By Joseph Ax
NEW YORK, Feb 8 (Reuters) - A proposed gender discrimination
class action against accounting firm KPMG brought by five female
former employees who claim they were denied pay raises and
promotions can move ahead largely intact, a Manhattan federal
U.S. District Judge Jesse Furman rejected most of KPMG's
motion to dismiss the majority of the women's claims, finding
that their "allegations suffice to survive at this stage of the
In the case the women argue that the accounting firm created
a hostile work environment that left female employees lagging
behind in pay and promotions, particularly those with children.
The lawsuit is seeking $350 million in lost salary and benefits
as well as other damages.
In a statement, KPMG said the lawsuit is "entirely without
"Diversity and inclusion have long been priorities for the
firm, and they are woven into our culture and everything we do,"
the company said.
KPMG argued in court papers that the women, as former
employees, could not assert class status under a 2011 U.S.
Supreme Court ruling that derailed a nationwide discrimination
class action against Wal-Mart. That ruling, in Wal-Mart Stores
v. Dukes, denied certification on the grounds that 1.5 million
current and former Wal-Mart female workers could not show they
shared common injuries.
But Furman found that KPMG's argument was premature, since
the lawsuit had not yet progressed to the class certification
stage. It is "plausible" that the women in the KPMG case will
provide enough evidence to allow certification, based on their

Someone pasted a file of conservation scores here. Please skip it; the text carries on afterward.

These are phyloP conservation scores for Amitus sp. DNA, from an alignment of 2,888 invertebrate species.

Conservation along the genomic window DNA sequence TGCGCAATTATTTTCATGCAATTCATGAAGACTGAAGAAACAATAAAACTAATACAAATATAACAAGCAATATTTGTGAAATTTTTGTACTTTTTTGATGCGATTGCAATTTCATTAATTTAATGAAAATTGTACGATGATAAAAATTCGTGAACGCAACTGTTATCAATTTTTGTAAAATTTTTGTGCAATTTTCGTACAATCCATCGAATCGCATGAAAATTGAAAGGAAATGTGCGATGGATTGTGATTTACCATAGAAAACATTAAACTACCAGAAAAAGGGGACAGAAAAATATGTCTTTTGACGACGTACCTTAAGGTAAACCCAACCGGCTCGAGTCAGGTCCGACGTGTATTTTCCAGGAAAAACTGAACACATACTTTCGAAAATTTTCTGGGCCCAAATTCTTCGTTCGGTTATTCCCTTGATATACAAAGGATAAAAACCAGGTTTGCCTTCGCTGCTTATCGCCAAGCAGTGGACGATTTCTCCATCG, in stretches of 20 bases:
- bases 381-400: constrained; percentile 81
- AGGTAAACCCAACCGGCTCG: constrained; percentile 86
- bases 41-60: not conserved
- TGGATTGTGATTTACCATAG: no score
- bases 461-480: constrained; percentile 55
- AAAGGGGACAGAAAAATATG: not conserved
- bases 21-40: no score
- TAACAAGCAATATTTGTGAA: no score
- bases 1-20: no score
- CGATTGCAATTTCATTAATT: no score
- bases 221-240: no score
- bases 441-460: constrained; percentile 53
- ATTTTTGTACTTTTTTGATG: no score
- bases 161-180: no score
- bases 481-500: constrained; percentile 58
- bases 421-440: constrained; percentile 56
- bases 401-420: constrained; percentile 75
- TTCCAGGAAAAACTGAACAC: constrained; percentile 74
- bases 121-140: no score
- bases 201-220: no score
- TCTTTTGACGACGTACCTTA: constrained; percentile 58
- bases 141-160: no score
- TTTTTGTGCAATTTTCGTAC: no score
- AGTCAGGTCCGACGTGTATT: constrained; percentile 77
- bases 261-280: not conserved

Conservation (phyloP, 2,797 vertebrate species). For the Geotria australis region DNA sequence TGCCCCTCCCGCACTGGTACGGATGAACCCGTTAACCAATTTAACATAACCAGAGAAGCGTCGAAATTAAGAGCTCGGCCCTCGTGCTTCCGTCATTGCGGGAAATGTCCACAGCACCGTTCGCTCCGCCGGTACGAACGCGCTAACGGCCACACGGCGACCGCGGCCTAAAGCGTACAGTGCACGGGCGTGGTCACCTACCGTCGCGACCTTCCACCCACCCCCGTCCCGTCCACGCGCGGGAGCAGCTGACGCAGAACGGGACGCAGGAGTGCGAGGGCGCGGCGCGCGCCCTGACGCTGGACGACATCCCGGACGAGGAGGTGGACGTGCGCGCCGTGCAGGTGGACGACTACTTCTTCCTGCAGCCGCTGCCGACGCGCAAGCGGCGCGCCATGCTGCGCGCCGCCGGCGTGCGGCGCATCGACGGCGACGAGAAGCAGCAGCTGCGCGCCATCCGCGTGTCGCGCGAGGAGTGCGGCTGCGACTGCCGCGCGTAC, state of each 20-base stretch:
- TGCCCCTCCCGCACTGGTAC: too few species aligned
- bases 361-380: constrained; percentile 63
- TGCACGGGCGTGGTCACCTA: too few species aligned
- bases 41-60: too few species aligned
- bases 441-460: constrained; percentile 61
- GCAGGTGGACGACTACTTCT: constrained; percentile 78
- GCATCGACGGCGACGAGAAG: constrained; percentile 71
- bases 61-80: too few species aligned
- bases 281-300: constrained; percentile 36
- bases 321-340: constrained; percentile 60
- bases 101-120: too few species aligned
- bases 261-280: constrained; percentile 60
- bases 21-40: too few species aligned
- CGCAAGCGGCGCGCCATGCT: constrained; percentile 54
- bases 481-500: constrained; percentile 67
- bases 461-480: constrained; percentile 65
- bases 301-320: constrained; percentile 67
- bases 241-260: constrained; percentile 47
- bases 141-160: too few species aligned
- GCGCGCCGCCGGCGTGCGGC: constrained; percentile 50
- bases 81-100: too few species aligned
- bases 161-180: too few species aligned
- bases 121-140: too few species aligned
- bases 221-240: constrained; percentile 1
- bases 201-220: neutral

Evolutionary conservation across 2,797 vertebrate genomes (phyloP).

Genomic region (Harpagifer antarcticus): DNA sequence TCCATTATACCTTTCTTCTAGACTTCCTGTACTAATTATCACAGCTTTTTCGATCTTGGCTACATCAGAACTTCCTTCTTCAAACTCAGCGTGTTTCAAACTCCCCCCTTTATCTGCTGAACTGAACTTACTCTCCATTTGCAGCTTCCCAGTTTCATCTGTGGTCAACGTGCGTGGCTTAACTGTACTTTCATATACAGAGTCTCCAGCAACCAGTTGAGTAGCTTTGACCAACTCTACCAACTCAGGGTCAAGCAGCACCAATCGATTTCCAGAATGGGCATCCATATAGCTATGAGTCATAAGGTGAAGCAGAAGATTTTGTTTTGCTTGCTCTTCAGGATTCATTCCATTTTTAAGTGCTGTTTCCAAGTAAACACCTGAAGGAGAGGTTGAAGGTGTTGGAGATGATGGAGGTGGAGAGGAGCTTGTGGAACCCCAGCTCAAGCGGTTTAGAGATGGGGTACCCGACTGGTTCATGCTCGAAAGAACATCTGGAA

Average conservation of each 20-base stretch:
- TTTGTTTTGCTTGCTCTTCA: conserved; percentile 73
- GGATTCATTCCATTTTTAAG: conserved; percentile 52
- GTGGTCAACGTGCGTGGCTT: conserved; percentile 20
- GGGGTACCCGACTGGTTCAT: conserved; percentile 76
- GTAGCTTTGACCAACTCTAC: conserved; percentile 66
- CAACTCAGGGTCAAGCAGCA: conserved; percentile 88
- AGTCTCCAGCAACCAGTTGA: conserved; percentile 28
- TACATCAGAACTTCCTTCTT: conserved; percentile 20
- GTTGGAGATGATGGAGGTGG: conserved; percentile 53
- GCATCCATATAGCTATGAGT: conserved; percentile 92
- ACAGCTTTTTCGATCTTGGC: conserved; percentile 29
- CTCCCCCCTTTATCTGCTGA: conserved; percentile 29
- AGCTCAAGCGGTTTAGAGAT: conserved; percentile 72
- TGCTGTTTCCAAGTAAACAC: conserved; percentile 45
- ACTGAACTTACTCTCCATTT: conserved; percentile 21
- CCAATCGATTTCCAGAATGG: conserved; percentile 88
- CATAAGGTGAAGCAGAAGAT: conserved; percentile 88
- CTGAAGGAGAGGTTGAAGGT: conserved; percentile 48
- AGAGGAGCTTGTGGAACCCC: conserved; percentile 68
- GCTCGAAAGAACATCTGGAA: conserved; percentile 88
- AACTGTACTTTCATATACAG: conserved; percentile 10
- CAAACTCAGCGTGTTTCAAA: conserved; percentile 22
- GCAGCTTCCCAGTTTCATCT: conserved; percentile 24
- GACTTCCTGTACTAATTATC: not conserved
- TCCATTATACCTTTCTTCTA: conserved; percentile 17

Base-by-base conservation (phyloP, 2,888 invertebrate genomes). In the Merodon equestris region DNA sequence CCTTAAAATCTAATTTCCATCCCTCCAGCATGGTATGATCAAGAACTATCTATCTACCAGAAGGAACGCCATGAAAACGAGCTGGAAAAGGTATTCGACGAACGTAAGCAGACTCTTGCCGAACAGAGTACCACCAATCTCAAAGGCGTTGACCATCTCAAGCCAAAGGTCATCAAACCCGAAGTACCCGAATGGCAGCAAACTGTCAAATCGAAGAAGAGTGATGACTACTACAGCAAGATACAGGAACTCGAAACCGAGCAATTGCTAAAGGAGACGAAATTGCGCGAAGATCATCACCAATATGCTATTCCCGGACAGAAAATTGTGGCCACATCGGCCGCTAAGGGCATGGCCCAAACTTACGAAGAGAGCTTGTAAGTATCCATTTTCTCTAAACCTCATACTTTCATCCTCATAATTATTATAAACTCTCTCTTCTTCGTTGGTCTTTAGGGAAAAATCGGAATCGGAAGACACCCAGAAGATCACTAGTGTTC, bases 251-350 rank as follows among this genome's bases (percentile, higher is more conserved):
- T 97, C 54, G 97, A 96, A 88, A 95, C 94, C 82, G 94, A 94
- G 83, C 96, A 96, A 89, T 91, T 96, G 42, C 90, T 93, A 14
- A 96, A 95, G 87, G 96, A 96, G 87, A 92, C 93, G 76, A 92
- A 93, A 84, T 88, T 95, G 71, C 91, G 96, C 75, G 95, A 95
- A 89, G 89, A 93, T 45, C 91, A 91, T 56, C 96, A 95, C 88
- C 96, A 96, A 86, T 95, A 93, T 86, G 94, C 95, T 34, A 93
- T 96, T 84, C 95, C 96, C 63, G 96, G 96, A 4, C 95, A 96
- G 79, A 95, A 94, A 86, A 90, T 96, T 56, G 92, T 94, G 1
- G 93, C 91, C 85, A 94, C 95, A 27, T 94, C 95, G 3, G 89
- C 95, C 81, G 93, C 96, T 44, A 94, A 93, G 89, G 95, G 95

allegations about a number of specific companywide
discriminatory policies, he wrote.
Furman limited or struck a handful of claims but allowed the
majority of the complaint to move forward.
Katherine Kimpel, lead counsel for the plaintiffs, said the
decision, together with other rulings on the Dukes issue, served
as a rebuke to the "overbroad" application of the Supreme Court
The case was brought by law firm Sanford Wittels & Heisler,
which has filed a series of gender discrimination suits in
recent years against major corporations and settled a similar
case against Novartis AG in 2010 for $175 million. The
corporations include French advertising company Publicis Group
SA, Japanese electronics maker Toshiba Corp, Bayer HealthCare
Pharmaceuticals and health insurer Cigna Corp.
The case is Kassman v. KPMG LLP, U.S. District Court,
Southern District of New York, No. 11-cv-3743.
For the plaintiffs: Katherine Kimpel, Kate Mueting,
Katherine Lamm and David Sanford of Sanford Wittels & Heisler.
For KPMG: Cheryl Stanton, Diane Saunders, Peter Hughes and
Steven Moore of Ogletree, Deakins, Nash, Smoak & Stewart.
Follow us on Twitter @ReutersLegal | Like us on Facebook